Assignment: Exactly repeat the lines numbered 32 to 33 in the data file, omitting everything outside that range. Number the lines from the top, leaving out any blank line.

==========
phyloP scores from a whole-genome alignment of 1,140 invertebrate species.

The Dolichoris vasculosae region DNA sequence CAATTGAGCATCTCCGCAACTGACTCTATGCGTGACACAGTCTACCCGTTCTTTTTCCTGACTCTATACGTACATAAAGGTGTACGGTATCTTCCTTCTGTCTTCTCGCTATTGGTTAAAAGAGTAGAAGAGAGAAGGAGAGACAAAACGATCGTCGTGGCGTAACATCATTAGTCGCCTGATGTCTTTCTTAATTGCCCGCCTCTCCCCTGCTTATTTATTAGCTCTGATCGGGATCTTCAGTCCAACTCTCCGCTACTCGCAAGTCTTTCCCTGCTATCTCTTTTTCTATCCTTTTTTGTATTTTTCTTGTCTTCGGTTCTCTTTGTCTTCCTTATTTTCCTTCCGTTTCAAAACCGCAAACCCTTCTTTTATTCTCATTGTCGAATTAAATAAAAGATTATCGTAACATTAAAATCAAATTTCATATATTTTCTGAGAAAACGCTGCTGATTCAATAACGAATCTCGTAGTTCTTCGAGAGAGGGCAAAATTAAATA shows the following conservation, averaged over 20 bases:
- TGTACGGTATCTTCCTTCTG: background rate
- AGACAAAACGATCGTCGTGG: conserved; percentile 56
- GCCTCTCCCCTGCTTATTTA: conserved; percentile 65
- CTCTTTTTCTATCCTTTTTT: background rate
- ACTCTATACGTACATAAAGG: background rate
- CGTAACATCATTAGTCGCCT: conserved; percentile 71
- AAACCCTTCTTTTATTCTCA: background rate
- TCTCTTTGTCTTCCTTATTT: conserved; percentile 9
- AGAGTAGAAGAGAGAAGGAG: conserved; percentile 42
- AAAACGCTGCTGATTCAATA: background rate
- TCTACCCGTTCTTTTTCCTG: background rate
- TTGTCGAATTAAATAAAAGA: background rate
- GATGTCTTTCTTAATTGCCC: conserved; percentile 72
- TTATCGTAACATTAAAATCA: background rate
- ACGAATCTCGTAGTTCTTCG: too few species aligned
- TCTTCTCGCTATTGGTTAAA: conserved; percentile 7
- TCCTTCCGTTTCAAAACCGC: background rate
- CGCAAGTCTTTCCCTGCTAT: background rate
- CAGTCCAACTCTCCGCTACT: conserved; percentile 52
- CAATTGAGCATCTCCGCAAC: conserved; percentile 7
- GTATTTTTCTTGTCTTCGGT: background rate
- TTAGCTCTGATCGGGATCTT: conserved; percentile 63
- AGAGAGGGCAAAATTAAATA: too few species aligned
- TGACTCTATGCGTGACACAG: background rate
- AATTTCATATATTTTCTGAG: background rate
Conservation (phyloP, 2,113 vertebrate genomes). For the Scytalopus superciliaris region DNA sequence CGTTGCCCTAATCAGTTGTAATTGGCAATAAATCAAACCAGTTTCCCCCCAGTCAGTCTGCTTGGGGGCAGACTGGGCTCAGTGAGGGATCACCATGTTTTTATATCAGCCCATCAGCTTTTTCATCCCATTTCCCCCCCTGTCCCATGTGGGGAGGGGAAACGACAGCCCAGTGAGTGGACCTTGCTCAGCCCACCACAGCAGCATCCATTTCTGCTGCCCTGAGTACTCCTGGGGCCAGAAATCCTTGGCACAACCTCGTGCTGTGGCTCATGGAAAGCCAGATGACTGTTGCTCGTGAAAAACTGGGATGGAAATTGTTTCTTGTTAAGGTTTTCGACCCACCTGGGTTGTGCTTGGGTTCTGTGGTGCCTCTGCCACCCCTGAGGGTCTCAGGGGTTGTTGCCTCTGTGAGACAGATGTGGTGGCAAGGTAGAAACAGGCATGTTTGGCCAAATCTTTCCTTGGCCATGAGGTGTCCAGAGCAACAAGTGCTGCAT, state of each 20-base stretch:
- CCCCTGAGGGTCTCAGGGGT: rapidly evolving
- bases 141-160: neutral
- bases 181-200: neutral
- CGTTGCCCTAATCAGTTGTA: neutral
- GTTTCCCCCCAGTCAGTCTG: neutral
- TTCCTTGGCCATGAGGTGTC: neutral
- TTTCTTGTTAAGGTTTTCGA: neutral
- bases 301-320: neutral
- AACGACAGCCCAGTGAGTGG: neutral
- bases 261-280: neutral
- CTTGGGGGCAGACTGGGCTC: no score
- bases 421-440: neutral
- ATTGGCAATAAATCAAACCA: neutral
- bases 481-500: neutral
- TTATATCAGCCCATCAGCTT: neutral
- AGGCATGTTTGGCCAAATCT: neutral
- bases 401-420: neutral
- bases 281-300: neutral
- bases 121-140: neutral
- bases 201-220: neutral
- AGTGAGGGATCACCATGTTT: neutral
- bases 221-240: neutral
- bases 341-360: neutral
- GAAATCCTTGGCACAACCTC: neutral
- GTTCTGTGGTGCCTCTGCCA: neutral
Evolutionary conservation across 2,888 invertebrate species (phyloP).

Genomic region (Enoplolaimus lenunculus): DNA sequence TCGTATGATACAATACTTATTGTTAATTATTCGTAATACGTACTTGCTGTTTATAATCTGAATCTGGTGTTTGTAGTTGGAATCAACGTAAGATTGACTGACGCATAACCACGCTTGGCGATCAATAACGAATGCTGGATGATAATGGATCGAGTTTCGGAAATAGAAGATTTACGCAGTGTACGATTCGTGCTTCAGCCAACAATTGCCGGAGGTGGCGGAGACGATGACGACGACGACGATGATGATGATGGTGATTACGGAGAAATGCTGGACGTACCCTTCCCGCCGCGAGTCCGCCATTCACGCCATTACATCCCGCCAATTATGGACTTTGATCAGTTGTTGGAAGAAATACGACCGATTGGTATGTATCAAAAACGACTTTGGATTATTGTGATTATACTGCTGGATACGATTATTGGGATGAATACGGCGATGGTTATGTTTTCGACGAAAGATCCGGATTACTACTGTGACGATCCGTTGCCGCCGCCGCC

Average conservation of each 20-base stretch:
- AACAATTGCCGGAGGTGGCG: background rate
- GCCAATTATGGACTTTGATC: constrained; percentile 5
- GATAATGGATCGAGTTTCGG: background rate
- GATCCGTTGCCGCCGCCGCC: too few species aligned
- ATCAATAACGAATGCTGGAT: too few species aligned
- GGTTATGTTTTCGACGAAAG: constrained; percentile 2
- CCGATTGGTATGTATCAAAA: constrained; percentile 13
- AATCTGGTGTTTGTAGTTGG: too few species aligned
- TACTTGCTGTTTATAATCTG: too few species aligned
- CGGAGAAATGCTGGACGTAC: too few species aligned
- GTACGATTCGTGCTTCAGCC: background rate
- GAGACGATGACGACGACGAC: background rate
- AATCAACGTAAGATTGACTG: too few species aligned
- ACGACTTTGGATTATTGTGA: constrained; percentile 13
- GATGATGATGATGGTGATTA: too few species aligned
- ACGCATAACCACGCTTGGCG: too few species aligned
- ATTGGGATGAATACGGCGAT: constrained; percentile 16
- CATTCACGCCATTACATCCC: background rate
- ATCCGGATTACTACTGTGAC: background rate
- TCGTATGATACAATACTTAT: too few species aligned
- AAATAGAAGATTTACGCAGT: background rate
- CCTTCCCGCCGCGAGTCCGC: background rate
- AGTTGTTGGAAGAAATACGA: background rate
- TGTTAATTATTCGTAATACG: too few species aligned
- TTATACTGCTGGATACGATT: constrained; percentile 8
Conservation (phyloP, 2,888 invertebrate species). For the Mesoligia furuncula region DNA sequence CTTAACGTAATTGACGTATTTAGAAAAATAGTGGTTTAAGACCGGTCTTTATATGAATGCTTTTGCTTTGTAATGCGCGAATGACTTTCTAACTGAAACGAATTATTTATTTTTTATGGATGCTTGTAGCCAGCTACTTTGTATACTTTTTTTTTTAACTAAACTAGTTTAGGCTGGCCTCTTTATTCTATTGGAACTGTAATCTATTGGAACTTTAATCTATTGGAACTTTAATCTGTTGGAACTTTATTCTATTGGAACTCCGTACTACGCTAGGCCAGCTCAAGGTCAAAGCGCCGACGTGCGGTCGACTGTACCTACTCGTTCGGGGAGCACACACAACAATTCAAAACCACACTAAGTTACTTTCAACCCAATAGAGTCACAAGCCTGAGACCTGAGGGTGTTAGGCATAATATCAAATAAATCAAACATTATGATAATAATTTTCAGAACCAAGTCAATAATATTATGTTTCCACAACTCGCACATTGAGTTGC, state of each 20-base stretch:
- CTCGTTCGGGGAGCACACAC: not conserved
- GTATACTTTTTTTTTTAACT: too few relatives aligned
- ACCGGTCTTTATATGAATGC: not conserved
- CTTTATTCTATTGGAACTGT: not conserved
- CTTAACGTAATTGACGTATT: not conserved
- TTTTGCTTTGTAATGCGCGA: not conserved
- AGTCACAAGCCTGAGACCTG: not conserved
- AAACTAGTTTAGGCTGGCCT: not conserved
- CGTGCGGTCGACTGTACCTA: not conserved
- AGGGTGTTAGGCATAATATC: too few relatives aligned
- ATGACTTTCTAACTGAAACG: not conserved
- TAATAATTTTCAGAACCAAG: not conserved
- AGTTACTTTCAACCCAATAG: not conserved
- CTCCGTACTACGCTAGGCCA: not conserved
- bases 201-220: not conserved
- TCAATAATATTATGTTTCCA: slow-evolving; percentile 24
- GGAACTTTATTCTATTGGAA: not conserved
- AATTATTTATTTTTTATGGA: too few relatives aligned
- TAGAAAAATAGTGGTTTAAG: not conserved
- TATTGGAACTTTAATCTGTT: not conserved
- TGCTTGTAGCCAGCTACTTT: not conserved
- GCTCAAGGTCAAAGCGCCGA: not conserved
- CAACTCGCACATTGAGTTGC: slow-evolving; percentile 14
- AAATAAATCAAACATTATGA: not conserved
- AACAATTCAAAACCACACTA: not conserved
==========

- CGTTGCCCTAATCAGTTGTA: neutral
- GTTTCCCCCCAGTCAGTCTG: neutral